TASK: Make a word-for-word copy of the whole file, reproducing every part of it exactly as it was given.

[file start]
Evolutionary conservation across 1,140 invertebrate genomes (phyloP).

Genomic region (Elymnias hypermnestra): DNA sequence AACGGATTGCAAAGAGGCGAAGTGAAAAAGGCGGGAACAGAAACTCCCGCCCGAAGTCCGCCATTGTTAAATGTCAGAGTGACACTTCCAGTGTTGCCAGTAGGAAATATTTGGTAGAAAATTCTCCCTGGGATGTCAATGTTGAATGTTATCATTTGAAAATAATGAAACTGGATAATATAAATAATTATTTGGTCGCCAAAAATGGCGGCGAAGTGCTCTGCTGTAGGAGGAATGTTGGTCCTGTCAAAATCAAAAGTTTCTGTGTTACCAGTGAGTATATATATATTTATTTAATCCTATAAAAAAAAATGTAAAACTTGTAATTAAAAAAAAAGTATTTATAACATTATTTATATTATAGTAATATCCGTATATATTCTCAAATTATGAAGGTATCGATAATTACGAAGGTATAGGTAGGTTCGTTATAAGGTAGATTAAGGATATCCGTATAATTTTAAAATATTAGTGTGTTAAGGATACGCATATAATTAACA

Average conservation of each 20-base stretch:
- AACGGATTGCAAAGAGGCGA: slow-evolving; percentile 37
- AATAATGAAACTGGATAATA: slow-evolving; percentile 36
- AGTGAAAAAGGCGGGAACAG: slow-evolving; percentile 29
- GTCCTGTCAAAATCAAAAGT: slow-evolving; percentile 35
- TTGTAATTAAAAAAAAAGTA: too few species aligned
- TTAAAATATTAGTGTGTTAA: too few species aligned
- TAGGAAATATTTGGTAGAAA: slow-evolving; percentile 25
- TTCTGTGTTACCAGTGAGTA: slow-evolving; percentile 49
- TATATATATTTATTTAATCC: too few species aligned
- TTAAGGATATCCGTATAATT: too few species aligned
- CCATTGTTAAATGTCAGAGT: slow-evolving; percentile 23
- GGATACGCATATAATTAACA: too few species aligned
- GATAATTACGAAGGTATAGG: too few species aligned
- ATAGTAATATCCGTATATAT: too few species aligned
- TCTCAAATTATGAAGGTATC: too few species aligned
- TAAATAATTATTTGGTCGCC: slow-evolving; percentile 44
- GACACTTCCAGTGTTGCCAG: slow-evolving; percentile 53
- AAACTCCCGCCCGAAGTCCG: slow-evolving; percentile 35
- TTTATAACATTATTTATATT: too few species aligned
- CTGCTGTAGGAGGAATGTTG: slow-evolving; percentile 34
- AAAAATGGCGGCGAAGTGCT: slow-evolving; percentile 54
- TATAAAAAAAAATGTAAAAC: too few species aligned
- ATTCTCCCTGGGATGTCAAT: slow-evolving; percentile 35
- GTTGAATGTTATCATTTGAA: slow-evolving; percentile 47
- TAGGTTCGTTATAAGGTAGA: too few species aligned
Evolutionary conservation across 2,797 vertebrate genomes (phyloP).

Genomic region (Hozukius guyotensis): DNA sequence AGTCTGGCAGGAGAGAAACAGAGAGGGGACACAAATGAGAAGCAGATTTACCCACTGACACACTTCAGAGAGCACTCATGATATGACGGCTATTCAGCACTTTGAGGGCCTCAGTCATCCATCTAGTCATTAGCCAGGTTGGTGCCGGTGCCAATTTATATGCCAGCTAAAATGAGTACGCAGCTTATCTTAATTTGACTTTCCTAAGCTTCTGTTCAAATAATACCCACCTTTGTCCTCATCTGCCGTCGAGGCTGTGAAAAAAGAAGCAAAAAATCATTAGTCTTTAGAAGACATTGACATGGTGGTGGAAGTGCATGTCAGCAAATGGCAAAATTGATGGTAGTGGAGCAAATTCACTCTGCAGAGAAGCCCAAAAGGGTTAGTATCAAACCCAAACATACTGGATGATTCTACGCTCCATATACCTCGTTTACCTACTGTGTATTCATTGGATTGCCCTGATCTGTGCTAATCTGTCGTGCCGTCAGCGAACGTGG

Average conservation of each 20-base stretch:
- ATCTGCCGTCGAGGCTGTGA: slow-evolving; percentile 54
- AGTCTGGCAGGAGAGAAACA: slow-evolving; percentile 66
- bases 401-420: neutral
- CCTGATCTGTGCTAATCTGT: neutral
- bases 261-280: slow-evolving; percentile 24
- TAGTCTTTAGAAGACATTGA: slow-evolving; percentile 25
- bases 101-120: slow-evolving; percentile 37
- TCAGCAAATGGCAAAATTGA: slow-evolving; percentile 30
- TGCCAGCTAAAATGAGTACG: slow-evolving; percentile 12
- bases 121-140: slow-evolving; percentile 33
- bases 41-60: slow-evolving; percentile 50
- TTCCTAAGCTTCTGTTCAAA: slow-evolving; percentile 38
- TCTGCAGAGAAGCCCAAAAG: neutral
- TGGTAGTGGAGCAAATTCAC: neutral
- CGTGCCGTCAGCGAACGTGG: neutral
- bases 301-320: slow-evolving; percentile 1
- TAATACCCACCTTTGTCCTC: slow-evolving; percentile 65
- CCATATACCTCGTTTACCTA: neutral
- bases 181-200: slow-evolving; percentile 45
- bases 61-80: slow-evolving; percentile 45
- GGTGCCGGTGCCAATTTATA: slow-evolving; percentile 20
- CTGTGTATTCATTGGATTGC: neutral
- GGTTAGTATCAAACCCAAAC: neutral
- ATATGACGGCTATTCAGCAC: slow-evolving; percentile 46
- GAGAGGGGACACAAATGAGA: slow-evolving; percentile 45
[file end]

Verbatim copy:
Evolutionary conservation across 1,140 invertebrate genomes (phyloP).

Genomic region (Elymnias hypermnestra): DNA sequence AACGGATTGCAAAGAGGCGAAGTGAAAAAGGCGGGAACAGAAACTCCCGCCCGAAGTCCGCCATTGTTAAATGTCAGAGTGACACTTCCAGTGTTGCCAGTAGGAAATATTTGGTAGAAAATTCTCCCTGGGATGTCAATGTTGAATGTTATCATTTGAAAATAATGAAACTGGATAATATAAATAATTATTTGGTCGCCAAAAATGGCGGCGAAGTGCTCTGCTGTAGGAGGAATGTTGGTCCTGTCAAAATCAAAAGTTTCTGTGTTACCAGTGAGTATATATATATTTATTTAATCCTATAAAAAAAAATGTAAAACTTGTAATTAAAAAAAAAGTATTTATAACATTATTTATATTATAGTAATATCCGTATATATTCTCAAATTATGAAGGTATCGATAATTACGAAGGTATAGGTAGGTTCGTTATAAGGTAGATTAAGGATATCCGTATAATTTTAAAATATTAGTGTGTTAAGGATACGCATATAATTAACA

Average conservation of each 20-base stretch:
- AACGGATTGCAAAGAGGCGA: slow-evolving; percentile 37
- AATAATGAAACTGGATAATA: slow-evolving; percentile 36
- AGTGAAAAAGGCGGGAACAG: slow-evolving; percentile 29
- GTCCTGTCAAAATCAAAAGT: slow-evolving; percentile 35
- TTGTAATTAAAAAAAAAGTA: too few species aligned
- TTAAAATATTAGTGTGTTAA: too few species aligned
- TAGGAAATATTTGGTAGAAA: slow-evolving; percentile 25
- TTCTGTGTTACCAGTGAGTA: slow-evolving; percentile 49
- TATATATATTTATTTAATCC: too few species aligned
- TTAAGGATATCCGTATAATT: too few species aligned
- CCATTGTTAAATGTCAGAGT: slow-evolving; percentile 23
- GGATACGCATATAATTAACA: too few species aligned
- GATAATTACGAAGGTATAGG: too few species aligned
- ATAGTAATATCCGTATATAT: too few species aligned
- TCTCAAATTATGAAGGTATC: too few species aligned
- TAAATAATTATTTGGTCGCC: slow-evolving; percentile 44
- GACACTTCCAGTGTTGCCAG: slow-evolving; percentile 53
- AAACTCCCGCCCGAAGTCCG: slow-evolving; percentile 35
- TTTATAACATTATTTATATT: too few species aligned
- CTGCTGTAGGAGGAATGTTG: slow-evolving; percentile 34
- AAAAATGGCGGCGAAGTGCT: slow-evolving; percentile 54
- TATAAAAAAAAATGTAAAAC: too few species aligned
- ATTCTCCCTGGGATGTCAAT: slow-evolving; percentile 35
- GTTGAATGTTATCATTTGAA: slow-evolving; percentile 47
- TAGGTTCGTTATAAGGTAGA: too few species aligned
Evolutionary conservation across 2,797 vertebrate genomes (phyloP).

Genomic region (Hozukius guyotensis): DNA sequence AGTCTGGCAGGAGAGAAACAGAGAGGGGACACAAATGAGAAGCAGATTTACCCACTGACACACTTCAGAGAGCACTCATGATATGACGGCTATTCAGCACTTTGAGGGCCTCAGTCATCCATCTAGTCATTAGCCAGGTTGGTGCCGGTGCCAATTTATATGCCAGCTAAAATGAGTACGCAGCTTATCTTAATTTGACTTTCCTAAGCTTCTGTTCAAATAATACCCACCTTTGTCCTCATCTGCCGTCGAGGCTGTGAAAAAAGAAGCAAAAAATCATTAGTCTTTAGAAGACATTGACATGGTGGTGGAAGTGCATGTCAGCAAATGGCAAAATTGATGGTAGTGGAGCAAATTCACTCTGCAGAGAAGCCCAAAAGGGTTAGTATCAAACCCAAACATACTGGATGATTCTACGCTCCATATACCTCGTTTACCTACTGTGTATTCATTGGATTGCCCTGATCTGTGCTAATCTGTCGTGCCGTCAGCGAACGTGG

Average conservation of each 20-base stretch:
- ATCTGCCGTCGAGGCTGTGA: slow-evolving; percentile 54
- AGTCTGGCAGGAGAGAAACA: slow-evolving; percentile 66
- bases 401-420: neutral
- CCTGATCTGTGCTAATCTGT: neutral
- bases 261-280: slow-evolving; percentile 24
- TAGTCTTTAGAAGACATTGA: slow-evolving; percentile 25
- bases 101-120: slow-evolving; percentile 37
- TCAGCAAATGGCAAAATTGA: slow-evolving; percentile 30
- TGCCAGCTAAAATGAGTACG: slow-evolving; percentile 12
- bases 121-140: slow-evolving; percentile 33
- bases 41-60: slow-evolving; percentile 50
- TTCCTAAGCTTCTGTTCAAA: slow-evolving; percentile 38
- TCTGCAGAGAAGCCCAAAAG: neutral
- TGGTAGTGGAGCAAATTCAC: neutral
- CGTGCCGTCAGCGAACGTGG: neutral
- bases 301-320: slow-evolving; percentile 1
- TAATACCCACCTTTGTCCTC: slow-evolving; percentile 65
- CCATATACCTCGTTTACCTA: neutral
- bases 181-200: slow-evolving; percentile 45
- bases 61-80: slow-evolving; percentile 45
- GGTGCCGGTGCCAATTTATA: slow-evolving; percentile 20
- CTGTGTATTCATTGGATTGC: neutral
- GGTTAGTATCAAACCCAAAC: neutral
- ATATGACGGCTATTCAGCAC: slow-evolving; percentile 46
- GAGAGGGGACACAAATGAGA: slow-evolving; percentile 45